The refugee adults who participate in our adult program are paid to work in the kitchen producing and packaging granola. The program is designed for refugees who are dealing with the most challenging employment barriers: low English, lack of transferable skills and emotional issues related to the trauma they have experienced in their home countries. Our trainees come from many different countries and backgrounds, but most have in common a lack of experience and confidence.
Granola is an ideal product for this group. Making it is fairly labor intensive and involves many steps that can be taught through gestures with minimal English. The kitchen provides a context for teaching job skills that can be applied in any work setting: confidence, team work, English, punctuality etc. The fact that 70% of graduates from our adult program find permanent jobs attests to the effectiveness of this model.
Refugee youth are an underserved group with unique needs. Since the average wait time for resettlement in a refugee camp is 20 years, most of these young people were either born in refugee camps or were very young when their families fled their home countries. After coming to the US, refugee teens often struggle with English, with fitting in socially and academically, and with working through conflicting cultural identities. All refugees are eligible for citizenship five years after arrival, so these young people will have opportunities to attend college, purchase homes, raise families and participate in their communities as fully-integrated American citizens. But many struggle to adjust and need special support to succeed.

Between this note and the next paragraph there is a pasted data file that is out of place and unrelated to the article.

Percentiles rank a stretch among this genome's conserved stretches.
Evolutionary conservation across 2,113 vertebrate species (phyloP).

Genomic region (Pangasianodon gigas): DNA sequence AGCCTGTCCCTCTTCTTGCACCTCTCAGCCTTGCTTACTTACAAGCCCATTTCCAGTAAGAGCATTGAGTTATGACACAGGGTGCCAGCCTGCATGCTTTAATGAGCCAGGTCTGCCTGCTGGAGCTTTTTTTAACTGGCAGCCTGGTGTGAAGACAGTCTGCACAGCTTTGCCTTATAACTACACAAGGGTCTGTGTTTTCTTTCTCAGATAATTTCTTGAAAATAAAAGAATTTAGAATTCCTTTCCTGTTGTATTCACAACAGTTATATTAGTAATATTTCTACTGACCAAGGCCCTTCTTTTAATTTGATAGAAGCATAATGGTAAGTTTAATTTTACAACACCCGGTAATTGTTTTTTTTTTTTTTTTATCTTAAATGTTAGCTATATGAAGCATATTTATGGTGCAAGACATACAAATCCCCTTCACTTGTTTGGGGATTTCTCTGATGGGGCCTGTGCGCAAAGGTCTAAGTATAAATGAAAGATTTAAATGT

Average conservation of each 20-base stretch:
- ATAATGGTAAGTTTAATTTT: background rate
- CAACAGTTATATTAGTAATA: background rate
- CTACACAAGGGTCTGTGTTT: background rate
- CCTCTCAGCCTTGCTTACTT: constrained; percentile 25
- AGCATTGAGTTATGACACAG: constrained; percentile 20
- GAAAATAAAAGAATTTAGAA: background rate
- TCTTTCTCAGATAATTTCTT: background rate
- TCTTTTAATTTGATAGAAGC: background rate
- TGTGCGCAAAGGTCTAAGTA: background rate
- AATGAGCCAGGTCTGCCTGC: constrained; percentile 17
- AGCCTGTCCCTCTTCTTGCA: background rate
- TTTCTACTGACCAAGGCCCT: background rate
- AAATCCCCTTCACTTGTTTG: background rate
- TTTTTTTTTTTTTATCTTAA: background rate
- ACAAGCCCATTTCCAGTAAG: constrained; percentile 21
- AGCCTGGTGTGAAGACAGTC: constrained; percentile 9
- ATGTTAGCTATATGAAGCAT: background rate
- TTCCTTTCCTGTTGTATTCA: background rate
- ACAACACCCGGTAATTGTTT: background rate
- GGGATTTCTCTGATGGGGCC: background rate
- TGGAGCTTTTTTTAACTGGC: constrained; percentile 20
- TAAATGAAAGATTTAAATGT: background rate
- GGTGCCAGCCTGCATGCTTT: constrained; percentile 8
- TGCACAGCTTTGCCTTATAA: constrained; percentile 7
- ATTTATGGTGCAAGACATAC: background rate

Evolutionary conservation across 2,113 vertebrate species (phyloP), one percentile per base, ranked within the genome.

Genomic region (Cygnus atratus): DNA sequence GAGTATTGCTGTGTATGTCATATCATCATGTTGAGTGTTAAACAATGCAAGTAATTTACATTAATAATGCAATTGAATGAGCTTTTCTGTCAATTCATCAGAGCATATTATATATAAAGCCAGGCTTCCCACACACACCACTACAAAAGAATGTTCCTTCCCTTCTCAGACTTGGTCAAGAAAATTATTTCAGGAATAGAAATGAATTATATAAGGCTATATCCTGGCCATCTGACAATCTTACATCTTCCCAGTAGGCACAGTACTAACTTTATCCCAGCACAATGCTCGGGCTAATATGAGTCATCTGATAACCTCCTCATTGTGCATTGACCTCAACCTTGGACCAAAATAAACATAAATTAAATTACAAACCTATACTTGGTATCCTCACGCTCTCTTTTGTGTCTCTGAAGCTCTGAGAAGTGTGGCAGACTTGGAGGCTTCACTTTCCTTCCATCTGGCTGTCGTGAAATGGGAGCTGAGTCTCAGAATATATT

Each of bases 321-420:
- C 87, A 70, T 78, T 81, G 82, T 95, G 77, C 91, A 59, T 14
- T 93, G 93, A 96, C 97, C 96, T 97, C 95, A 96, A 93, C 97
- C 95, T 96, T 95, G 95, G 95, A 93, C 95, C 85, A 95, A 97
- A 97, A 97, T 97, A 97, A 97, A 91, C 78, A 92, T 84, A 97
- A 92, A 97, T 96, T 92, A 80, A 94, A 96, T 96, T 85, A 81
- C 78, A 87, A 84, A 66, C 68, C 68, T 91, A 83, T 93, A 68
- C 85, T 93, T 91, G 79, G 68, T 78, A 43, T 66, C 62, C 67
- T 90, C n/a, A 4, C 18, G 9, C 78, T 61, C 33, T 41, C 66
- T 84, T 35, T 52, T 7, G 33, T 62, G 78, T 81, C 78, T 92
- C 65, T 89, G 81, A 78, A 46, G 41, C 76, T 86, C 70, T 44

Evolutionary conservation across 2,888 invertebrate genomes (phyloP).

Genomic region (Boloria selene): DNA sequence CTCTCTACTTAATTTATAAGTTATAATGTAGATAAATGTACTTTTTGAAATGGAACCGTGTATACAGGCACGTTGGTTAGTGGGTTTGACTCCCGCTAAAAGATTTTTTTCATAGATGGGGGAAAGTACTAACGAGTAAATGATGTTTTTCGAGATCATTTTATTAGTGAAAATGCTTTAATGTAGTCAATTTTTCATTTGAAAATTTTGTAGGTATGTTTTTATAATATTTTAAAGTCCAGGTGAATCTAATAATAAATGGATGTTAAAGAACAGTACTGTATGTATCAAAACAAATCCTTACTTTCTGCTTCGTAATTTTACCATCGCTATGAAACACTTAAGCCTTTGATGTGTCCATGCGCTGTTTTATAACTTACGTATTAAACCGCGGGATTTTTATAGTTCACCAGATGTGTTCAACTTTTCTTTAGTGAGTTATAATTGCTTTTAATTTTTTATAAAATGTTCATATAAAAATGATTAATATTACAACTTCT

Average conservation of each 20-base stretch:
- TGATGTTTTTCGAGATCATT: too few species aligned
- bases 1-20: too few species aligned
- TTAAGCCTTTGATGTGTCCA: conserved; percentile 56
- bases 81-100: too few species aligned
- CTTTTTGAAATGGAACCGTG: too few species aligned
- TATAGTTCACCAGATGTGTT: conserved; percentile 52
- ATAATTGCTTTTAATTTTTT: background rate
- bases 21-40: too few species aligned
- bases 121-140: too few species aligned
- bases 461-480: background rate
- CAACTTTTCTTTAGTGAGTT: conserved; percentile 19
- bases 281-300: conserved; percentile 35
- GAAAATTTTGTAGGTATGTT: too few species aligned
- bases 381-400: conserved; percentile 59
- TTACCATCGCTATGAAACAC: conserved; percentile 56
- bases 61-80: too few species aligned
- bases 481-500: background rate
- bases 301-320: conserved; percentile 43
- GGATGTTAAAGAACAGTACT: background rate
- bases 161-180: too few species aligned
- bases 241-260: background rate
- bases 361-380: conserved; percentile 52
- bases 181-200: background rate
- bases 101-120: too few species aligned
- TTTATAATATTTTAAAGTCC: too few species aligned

To meet the unique needs of refugee youth, Beautiful Day has designed a job training program especially for them. The program consists of a weekly 3-hour afterschool job-readiness class and an 8-hour practical work component. In the job readiness class, trainees learn about the skills they will need to succeed in the American workplace as well as engage in practical lessons related to Beautiful Day’s operations. During the work component, they work in farmer’s markets or in the kitchen where they apply the skills they learned in class.
Farmers' Market Program
Many of our adult and youth trainees work on weekends at local farmers' markets, selling granola and coffee. These markets are great learning opportunities as trainees set up the tables and interact with the public. Trainees practice their English and develop confidence as they chat with customers and sell our products. Most native-born Americans have never had a conversation with a refugee and are fascinated to hear about our trainees’ home countries and experiences. Many friendships have been built across the granola table and several of our trainees have found permanent jobs through the connections they made at the markets. The relationships formed there also further our mission of fostering a more informed and welcoming public response to refugees.
An important part of our mission is to educate our wider community about refugee resettlement. We do this through:
- Speaking Engagements
- Kitchen Tours
- Corporate Events/Conferences
- Business Partnerships
If you're interest in more information or having a conversation about our programs or community education please use this link to send a message to Rebecca